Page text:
I’ve been looking forward to interviewing Nora Twomey, especially now that her empowering adaptation of The Breadwinner has arrived, with the aid of Angelina Jolie, to shine a light back on Afghanistan, still in the crosshairs of the longest war in American history.
One of our most persistent fictions of climate change is that the food industry, whose waste and emissions must be brought under immediate control if we are to survive the Anthropocene, can live without immigrants, whose existence puts the lie to nations and nationalism.
Call it syndication, or call it the sharing economy. It feels good to see your hard work spread across the spectrum. So thanks to Quartz for picking up my Civil Eats analysis of the Farm Bill’s impending doom.
As the establishment continues to reject toxic industry, the movement to place our attention on issues worth the public’s time is reaching critical mass. And that movement will likely sweep The Breadwinner into awards season.
My latest investigation for Civil Eats is not so much alarming as predictable. The current presidential administration, already an international laughingstock, has targeted farmers markets for elimination. The punishment? Death by pointless cuts.
It may not seem like we need to have a three-day festival in Hollywood celebrating animation as cinema with a capital C. But if that was the case, I would not have spent the weekend with my girls in Hollywood at the Animation Is Film festival, watching stunning animated cinema and interviewing talented directors.
In a globally warming, warring world where Americans throw away half the food they grow, nourishing activism with a heart and mind in service of renewable peace is paramount. Enter author Julia Turshen, who I profiled for Civil Eats.
This investigation for Civil Eats is about the terminology we take for granted so that billions of dollars can exchange hands in the organic market. Given that we throw away over a third of the food we ask our burning Earth to provide us, we don’t have wiggle room for such inauthenticity and inefficiency.
This expressive war epic from the assistant director of Kiki’s Delivery Service handles the toughest of topics with art, skill and grace. I spoke with director Sunao Katabuchi for Cartoon Brew.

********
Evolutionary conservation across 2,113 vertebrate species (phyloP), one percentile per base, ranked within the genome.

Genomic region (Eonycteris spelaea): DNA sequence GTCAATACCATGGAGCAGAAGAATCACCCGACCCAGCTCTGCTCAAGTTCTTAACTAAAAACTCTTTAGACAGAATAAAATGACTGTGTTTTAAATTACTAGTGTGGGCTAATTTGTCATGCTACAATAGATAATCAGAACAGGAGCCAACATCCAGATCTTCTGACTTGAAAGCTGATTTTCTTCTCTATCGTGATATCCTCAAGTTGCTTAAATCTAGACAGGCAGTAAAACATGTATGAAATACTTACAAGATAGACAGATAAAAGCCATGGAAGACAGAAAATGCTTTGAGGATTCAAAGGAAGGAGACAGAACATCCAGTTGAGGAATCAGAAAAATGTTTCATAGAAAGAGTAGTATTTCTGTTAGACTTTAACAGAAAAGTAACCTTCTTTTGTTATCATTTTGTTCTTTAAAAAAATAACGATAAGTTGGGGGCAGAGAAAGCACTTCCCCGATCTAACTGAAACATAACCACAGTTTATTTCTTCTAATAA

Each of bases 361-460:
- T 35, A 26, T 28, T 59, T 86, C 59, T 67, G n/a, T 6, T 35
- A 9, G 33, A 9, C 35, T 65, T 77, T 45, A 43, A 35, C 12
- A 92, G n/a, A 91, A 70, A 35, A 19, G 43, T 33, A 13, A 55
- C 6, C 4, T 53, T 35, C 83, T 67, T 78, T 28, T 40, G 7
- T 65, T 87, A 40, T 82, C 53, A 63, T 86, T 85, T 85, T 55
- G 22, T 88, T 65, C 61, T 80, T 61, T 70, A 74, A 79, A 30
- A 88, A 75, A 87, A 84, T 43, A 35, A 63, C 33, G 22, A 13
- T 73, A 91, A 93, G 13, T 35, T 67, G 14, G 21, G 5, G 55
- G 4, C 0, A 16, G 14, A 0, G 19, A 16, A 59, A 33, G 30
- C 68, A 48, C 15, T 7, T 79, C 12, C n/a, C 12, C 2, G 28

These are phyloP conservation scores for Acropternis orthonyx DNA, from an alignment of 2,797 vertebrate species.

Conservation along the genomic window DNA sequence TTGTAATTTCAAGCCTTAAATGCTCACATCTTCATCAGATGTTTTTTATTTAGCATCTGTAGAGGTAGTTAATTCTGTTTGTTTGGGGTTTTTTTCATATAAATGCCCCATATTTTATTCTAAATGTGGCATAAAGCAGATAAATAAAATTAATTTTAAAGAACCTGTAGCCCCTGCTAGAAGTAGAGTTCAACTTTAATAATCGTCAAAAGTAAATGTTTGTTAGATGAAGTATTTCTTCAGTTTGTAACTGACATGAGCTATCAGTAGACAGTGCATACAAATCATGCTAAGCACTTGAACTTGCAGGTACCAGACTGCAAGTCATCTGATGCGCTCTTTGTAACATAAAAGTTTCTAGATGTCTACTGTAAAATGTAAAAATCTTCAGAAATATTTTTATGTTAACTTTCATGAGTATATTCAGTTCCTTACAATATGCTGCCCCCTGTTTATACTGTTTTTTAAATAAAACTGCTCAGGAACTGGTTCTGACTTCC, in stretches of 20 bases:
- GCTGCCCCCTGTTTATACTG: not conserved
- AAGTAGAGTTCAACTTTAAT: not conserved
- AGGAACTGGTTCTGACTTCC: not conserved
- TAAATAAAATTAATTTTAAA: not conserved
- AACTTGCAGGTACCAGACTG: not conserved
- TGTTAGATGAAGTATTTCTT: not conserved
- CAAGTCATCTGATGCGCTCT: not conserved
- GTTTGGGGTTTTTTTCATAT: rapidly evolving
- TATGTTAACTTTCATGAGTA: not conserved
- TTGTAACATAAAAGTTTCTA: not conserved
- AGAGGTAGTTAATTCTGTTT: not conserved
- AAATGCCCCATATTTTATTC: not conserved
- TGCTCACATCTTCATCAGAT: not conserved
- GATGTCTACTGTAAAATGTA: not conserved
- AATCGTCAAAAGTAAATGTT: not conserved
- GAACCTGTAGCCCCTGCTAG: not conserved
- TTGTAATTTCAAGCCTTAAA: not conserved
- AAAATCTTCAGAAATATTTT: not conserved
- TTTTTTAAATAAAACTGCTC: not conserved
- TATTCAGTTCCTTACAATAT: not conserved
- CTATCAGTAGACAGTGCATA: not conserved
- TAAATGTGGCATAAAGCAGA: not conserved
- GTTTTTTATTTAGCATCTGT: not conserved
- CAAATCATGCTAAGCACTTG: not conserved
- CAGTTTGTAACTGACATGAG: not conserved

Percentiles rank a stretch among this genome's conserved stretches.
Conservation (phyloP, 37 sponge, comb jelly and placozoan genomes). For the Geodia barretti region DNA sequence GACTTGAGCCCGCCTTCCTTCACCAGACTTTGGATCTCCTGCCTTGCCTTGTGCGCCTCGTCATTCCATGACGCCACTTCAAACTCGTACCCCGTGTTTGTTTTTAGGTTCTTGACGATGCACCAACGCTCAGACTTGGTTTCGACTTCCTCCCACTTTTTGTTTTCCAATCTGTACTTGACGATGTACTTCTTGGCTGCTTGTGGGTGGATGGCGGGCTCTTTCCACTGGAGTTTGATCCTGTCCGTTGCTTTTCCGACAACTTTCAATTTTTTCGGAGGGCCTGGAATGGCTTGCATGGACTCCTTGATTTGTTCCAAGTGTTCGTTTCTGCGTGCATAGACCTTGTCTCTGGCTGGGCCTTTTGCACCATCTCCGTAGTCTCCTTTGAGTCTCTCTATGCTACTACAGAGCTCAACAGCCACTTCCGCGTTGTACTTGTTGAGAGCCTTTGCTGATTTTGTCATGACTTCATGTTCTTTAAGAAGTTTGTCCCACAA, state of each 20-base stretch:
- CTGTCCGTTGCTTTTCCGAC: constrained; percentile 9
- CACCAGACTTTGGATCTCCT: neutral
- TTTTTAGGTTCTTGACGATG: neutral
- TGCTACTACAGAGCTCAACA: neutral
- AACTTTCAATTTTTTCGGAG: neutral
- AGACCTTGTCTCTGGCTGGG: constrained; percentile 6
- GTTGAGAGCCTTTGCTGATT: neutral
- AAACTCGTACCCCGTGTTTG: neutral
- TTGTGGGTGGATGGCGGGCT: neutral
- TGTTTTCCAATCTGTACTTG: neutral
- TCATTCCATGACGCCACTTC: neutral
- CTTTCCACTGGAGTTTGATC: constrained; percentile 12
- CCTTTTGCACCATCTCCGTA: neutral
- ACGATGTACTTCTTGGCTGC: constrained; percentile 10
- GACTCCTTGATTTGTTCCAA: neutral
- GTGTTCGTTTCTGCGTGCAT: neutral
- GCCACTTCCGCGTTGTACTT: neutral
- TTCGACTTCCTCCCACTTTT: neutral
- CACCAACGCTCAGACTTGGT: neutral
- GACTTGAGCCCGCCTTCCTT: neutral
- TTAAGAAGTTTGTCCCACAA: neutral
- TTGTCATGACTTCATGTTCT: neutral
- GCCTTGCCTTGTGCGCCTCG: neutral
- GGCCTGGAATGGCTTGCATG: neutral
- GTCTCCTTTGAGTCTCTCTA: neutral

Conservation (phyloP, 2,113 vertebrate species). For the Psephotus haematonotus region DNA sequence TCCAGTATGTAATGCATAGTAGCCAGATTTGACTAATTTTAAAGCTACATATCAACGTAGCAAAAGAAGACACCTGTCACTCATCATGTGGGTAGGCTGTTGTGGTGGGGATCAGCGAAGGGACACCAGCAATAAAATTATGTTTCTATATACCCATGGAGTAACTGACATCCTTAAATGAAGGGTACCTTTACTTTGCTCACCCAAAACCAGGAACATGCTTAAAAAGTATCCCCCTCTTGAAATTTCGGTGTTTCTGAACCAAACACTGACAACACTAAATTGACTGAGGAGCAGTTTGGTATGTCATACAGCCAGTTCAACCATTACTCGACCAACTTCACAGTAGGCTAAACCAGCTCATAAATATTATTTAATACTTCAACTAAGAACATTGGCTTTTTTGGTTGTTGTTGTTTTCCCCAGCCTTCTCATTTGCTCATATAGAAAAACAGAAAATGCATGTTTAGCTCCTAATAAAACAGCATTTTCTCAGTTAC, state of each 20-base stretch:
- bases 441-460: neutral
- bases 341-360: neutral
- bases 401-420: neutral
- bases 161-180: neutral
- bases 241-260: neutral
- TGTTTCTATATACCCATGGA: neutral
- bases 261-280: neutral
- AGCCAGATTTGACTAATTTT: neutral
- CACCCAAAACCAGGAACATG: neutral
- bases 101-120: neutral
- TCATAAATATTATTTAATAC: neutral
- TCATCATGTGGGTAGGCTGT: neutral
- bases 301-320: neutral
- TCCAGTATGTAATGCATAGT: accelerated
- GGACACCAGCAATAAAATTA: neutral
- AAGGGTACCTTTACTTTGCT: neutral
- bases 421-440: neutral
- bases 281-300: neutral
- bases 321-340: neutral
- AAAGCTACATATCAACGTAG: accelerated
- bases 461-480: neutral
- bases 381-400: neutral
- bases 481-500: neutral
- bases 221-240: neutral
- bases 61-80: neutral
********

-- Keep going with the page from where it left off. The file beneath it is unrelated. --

Stephen King’s horror novel never saw this real-time nightmare coming. A state-sized dead zone at the bottom of the South, which is so deprived of oxygen it might as well be deep space — which is, recalling Alien, where no one can hear you scream.
I’ve spoken a few times with animation auteur, Ralph Bakshi, who pioneered the pathways of underground and overground cartoons for decades. This time, we analyze the live-action/animation merge of Cool World, which like its foundational forebear, Lord of the Rings, created the CGI universe we take for granted today.
It is my honor to be writing for the Center for Biological Diversity’s shiny new publication, The Revelator. My first piece is an interview with the fearless Jeff Orlowski, director of Chasing Ice, and now, Chasing Coral.
An assistant director on Hayao Miyazaki’s sublime, stunning Kiki’s Delivery Service, Sunao Katabuchi has since made his name well-known in anime film and television. But his impressive new film, the award-winning Hiroshima epic, In This Corner of the World, might make him a household name worldwide.
We are slaves to fossil fuels, Chasing Ice director Jeff Orlowski once told me. His new film, Chasing Coral, may find that we have also broken our (food) chains.
When I first learned that Matthew Rankin was crafting a surreal short about Nikola Tesla, I knew I soon would be picking his fertile brain about free energy, bird love, and why dystopians are marching to the sixth mass extinction.
My latest piece for Civil Eats chronicles the victory of sanity over nonsense, Earth over concrete, regeneration over regression. It was an honor to write, and even more brilliant to witness in person.
Another great perk writing for the conscientious Civil Eats? Greens from across the sociocultural spectrum sharing my data.
One of the great things about writing for Civil Eats is that I get a chance to explore several existential concerns at once. For my second piece, I was lucky enough to analyze and evangelize solarization, decarbonization and an agricultural infrastructure with a future.
I am honored to explore the entire University of California system’s sustainable food efforts for my first piece at Civil Eats. Greening these influential universities will upgrade our state’s profile and power, especially if we can reach full sustainability in the short term, which is no easy feat.
Batman is more than capable of meeting demand across social, economic, political and cultural divides.
Last year, I once again interviewed Samurai Jack creator and animation auteur, Genndy Tartakovsky, who told me the samurai’s arrival was imminent. Now here he is, in all of his glory and wonder, when we need him most.
It was a pleasure to dive into the data of corporate solar and wind adoption for The Guardian. Corporations are stepping up their renewable energy investment and infrastructure, and there’s no going back, no matter who wins what election.
Let’s turn back to the greatest jam band on the bones, and a master of literary horror, reanimated.
Although he is one of the most immediately recognizable directors in film history, David Lynch originally wanted to be an artist.
a contract to replace a so-called natural gas nightmare we can see from a space